ADB undertakes ‘Strategy 2030’ to respond to needs of Asia, Pacific

Published: July 26, 2018 18:06:12 | Updated: August 30, 2018 18:12:23

The Asian Development Bank's (ADB) Board of Directors has approved a new long-term corporate strategy -- Strategy 2030 -- that sets out the institution's broad vision and strategic response to the evolving needs of Asia and the Pacific.

Climate finance from ADB's own resources will reach $80 billion for the period 2019 to 2030.

The ADB will apply differentiated approaches to meet the diverse needs of various groups of countries: fragile and conflict-affected situations, Small Island developing states, low-income and lower middle-income countries, and upper middle-income countries, reports UNB.

Across these country groups, ADB will also prioritise support for lagging areas and pockets of poverty and fragility.

"Asia and the Pacific has made great progress over the last half century in poverty reduction and economic growth, but there are unfinished development agendas," said ADB President Takehiko Nakao.

Under Strategy 2030, he said, they will combine finance, knowledge, and partnerships to sustain their efforts to eradicate extreme poverty and expand our vision towards a prosperous, inclusive, resilient, and sustainable region, according to ADB media release.

ADB's aspirations are aligned with major global commitments such as the Sustainable Development Goals, the Financing for Development agenda, the Paris Agreement on climate change, and the Sendai Framework for Disaster Risk Reduction.

Given the size of Asia and the Pacific, the ADB says, achieving such commitments will depend critically on the region's success.

Strategy 2030 recognises that the ambitious global development agenda must be tailored to specific local circumstances, it says.

ADB will strengthen its country-focused approach, promote the use of innovative technologies, and deliver integrated interventions that combine expertise across a range of sectors and themes and through a mix of public and private sector operations.

ADB said they will continue to prioritise support for the region's poorest and most vulnerable countries.

Infrastructure investments - particularly those that are green, sustainable, inclusive, and resilient - will remain a key priority.

At the same time, ADB will expand operations in social sectors, such as education, health, and social protection.

ADB's support will focus on seven operational priorities: (i) addressing remaining poverty and reducing inequalities; (ii) accelerating progress in gender equality; (iii) tackling climate change, building climate and disaster resilience, and enhancing environmental sustainability; (iv) making cities more livable; (v) promoting rural development and food security; (vi) strengthening governance and institutional capacity; and (vii) fostering regional cooperation and integration.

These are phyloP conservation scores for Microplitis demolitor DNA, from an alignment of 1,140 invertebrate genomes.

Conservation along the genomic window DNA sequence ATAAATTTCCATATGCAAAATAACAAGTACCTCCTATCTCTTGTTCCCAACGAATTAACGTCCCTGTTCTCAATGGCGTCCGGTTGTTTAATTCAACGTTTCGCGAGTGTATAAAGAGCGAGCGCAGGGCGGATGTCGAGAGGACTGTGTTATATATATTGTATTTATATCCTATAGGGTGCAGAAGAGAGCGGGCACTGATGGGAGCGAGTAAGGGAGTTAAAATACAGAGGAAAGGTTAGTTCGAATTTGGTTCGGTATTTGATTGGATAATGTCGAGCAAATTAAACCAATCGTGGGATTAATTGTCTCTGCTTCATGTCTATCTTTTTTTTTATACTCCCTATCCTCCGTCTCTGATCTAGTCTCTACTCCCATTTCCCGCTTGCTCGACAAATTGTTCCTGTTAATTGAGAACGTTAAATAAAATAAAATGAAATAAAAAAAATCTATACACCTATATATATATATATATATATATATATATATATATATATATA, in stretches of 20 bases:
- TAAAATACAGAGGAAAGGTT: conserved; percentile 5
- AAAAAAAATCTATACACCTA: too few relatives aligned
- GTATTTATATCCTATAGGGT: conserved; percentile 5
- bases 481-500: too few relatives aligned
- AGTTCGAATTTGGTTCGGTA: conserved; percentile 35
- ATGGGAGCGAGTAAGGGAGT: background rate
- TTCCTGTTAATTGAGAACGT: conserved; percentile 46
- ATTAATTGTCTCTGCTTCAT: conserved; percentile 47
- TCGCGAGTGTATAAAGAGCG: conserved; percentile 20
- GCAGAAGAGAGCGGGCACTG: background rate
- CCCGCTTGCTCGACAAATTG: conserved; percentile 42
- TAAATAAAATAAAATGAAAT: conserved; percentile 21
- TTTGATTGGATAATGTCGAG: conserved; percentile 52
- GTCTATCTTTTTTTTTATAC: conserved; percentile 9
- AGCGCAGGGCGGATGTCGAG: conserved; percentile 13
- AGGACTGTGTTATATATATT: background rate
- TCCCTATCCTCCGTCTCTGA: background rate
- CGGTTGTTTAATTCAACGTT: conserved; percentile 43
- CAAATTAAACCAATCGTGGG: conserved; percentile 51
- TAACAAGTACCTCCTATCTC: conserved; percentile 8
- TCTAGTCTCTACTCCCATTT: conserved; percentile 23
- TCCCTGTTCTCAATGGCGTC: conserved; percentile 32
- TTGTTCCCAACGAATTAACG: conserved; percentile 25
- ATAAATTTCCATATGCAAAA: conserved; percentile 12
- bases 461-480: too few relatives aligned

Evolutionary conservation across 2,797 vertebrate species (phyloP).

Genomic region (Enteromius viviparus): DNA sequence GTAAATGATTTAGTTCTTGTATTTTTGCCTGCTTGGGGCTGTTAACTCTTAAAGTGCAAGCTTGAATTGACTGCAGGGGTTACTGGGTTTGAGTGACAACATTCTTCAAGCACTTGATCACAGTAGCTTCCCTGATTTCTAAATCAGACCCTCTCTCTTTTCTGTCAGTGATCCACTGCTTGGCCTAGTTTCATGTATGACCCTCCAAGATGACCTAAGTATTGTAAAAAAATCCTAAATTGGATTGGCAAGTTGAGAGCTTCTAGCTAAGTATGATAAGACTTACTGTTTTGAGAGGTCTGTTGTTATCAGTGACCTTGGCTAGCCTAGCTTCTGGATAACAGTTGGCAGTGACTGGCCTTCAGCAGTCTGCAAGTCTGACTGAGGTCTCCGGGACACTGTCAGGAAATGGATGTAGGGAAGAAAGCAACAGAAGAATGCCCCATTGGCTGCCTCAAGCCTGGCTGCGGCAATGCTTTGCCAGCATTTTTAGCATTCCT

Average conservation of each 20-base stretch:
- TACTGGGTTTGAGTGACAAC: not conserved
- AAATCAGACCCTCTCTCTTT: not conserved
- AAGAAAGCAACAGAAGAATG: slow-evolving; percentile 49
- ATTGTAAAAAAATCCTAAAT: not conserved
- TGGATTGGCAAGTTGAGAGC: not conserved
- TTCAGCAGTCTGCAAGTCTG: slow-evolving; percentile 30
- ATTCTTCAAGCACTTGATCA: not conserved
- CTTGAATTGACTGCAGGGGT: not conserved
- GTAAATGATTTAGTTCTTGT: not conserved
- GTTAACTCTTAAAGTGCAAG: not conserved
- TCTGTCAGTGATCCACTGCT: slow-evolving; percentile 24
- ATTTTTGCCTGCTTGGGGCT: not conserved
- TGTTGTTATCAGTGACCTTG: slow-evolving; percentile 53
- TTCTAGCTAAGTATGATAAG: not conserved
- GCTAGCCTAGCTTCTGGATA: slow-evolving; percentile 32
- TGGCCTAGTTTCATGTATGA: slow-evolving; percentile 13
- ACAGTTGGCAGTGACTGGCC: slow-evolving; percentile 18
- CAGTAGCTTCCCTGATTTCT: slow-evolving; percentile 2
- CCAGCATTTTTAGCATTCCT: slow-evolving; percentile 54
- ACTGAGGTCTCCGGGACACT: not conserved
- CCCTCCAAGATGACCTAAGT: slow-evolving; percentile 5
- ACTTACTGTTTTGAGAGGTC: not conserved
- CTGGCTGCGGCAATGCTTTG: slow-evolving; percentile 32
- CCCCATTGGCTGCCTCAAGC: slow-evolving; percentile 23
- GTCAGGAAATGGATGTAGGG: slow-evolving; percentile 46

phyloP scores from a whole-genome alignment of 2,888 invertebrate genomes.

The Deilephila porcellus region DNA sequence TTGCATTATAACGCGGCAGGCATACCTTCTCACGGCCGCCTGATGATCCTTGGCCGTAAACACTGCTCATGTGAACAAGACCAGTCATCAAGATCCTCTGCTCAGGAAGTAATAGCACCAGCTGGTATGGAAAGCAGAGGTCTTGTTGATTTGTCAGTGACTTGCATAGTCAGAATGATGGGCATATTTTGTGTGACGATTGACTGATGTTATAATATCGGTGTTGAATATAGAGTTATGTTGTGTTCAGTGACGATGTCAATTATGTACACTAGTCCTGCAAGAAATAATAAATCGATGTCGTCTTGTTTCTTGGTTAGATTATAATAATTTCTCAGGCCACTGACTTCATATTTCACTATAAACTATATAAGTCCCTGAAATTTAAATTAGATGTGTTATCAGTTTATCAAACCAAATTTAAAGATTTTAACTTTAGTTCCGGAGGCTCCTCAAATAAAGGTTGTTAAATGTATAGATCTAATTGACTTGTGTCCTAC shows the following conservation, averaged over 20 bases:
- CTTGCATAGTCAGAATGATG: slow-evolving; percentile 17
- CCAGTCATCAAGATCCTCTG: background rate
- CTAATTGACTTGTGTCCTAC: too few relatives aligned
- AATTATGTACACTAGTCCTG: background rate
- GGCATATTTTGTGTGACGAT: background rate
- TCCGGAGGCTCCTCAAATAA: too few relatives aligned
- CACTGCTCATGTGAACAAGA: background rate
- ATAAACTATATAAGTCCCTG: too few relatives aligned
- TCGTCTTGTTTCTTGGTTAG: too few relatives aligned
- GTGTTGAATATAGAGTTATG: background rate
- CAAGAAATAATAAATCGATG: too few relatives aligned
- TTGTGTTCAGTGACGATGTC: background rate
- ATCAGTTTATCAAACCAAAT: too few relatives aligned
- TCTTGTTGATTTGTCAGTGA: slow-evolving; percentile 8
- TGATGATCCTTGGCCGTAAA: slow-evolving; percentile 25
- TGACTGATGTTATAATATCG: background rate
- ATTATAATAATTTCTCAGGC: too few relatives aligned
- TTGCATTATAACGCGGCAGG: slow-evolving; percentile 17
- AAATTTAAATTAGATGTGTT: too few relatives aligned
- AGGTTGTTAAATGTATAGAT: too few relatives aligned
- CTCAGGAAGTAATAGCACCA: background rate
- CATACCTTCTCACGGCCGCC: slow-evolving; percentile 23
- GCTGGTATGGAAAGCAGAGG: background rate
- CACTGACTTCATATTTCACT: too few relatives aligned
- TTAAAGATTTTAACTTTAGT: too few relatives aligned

A new corporate results framework-expected to be ready in mid-2019-will include more targets for ADB's other operational priorities.

To support the seven operational priorities under Strategy 2030, ADB will expand and diversify its private sector operations to reach one third of ADB operations in number by 2024.

"We will expand our private sector operations in new and frontier markets, such as fragile and conflict-affected situations and small island developing states. We will also support more public-private partnerships," said Nakao.

ADB's private sector operations will help improve environmental, social, and governance standards; provide financing that is not available from the market at reasonable terms; improve project design and development outcomes; and mitigate perceived risks.

In addition to innovative infrastructure, they will increase support for agribusiness, and support social sectors such as health and education through private ventures.

ADB will continue to be a reliable financier and catalyser of finance. "A key measure of our success will be the volume and quality of additional resources we mobilize on top of our own financing," Nakao added.

ADB targets a substantial increase in long-term co-financing by 2030, with every $1 in financing for its private sector operations matched by $2.50 in long-term co-financing.

In preparing Strategy 2030, extensive consultations were carried out with a wide and representative group of stakeholders across ADB's membership, leading development experts, and civil society organisations.

ADB said it is committed to achieving a prosperous, inclusive, resilient, and sustainable Asia and the Pacific, while sustaining its efforts to eradicate extreme poverty.

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